ochoin  06 Feb 2016 4:39 a.m. PST 
link Interesting but I have better uses for the 'hard earned'. 
Last Hussar  06 Feb 2016 4:46 a.m. PST 
Caveat – Certain kinds of negative comment will be ridiculed. Anyway… You are going to grid a game, rather than use free movement. Which kind of grid do you use 1) Traditional 'squares' (as in a chessboard) – Easy to make but with the 'Diagonals problem' 2) Hexes – Purist, but difficult to grid an meaningful area easily in. 3) Offset rectangle (like brickwork pattern) – an easy draw version of hexes which reduces the diagonal distortion (I think a 5:4 ratio works, might be 10:7). Not actually seen this done. 4) Triangles (The only other shape that tessalates – here for No Damn Good Reason) 5) Area – Irregular areas, those that are easy to traverse are larger than slower going. 
Martin Rapier  06 Feb 2016 5:02 a.m. PST 
I find squares work well for more linear warfare (so really, Ancients right up to late nineteenth century) , whereas hexes are better for more dispersed/free wheeling periods (1900 onwards). The main exception is set piece assaults in high intensity warfare (think WW1, Kursk etc) where squares are a better model of unit boundaries and axes. Never really found diagonals a problem. It is easiest to make all movement orthogonal, and borrow the slick mathematical trick from PBI for measuring ranges (all ranges are orthongal but you are allowed one diagonal – brilliant, simple and a reasonable approximation). 
Martin Rapier  06 Feb 2016 5:11 a.m. PST 
Sorry, meant to add, I generally prefer area grids (think, Lost Battles, Square Bashing, PBI etc) to one unit per grid point. The latter is far more fiddly to manage and can lead to over complication, but it depends on the scope of your simulation. When I converted all the Neil Thomas rules to use squares or hexes, it was easier to go with one unit per node (apart from some stacking for single base units), whereas for e.g. my hex based version of Spearhead it was far easier to allow varying numbers of elements per hex as modern units spread out or clump up and don't operate in fixed close order formations.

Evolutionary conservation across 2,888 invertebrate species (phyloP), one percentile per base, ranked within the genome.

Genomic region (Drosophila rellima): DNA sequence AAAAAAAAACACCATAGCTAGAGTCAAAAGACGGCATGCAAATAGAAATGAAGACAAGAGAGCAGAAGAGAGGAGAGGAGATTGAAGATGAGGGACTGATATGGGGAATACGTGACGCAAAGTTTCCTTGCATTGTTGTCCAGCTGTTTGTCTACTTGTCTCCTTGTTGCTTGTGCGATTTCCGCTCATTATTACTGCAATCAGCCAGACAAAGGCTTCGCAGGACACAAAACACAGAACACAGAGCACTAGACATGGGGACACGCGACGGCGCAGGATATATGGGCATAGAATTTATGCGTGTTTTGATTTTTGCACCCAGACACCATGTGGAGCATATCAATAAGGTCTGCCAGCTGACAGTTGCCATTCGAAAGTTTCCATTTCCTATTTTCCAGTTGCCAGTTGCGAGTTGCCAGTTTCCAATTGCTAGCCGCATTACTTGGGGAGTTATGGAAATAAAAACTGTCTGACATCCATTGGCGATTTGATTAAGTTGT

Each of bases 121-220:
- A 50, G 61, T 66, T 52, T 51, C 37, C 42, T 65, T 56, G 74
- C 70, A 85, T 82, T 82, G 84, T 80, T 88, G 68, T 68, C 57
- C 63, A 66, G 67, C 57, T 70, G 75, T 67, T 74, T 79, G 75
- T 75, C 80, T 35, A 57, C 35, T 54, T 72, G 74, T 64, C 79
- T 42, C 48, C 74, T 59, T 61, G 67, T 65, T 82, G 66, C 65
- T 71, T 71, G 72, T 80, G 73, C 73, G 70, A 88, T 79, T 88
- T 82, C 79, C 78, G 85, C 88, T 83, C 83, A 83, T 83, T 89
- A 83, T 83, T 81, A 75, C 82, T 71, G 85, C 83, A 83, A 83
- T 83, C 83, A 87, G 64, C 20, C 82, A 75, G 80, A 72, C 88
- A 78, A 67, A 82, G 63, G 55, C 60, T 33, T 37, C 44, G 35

etotheipi  06 Feb 2016 5:36 a.m. PST 
Penrose Tiles – They give a nice breakup of the area into equal, but nonrepeating patterns giving ground actual irregularity without doing anything but counting spaces. NonRegular Hexagons – Saw a paper about at a military simulation conference a few years ago. If you align two opposite points of a hexagon to a quarter grid based on the width of the parallel sides, you get hexes that are easy to lay out, and give you closer angle distances than squexes. Equilateral Triangles – Good for whole globe planetary games, and they make a recursive grid. There are an infinite number of shapes that tessellate. There are only two (or three) regular shapes that tessellate – triangles and squares (and hexes, unless you count them as composed triangles). 
Andy Skinner  06 Feb 2016 5:54 a.m. PST 
Diagonals on a square grid can also be handled with "every other diagonal step costs 2", or "orthogonal costs 2 and diagonal costs 3". etothepi, got an illustration for the nonregular hexagons? I don't find the offset squares help for looking along the axes. andy 
Bob the Temple Builder  06 Feb 2016 5:58 a.m. PST 
As I use grids almost to the exclusion of anything else, I support Martin Rapier's comments 100%. 
Who asked this joker  06 Feb 2016 6:04 a.m. PST 
I too like Matins comments. I will point out that Hexes can work pretty well for linear warfare if the hex spines are oriented correctly. If all units have to point forward to a hex spine (vertex) then the line is perfectly straight. Of course a move forward is either forward and to the left or forward and to the right. 
(Phil Dutre)  06 Feb 2016 6:48 a.m. PST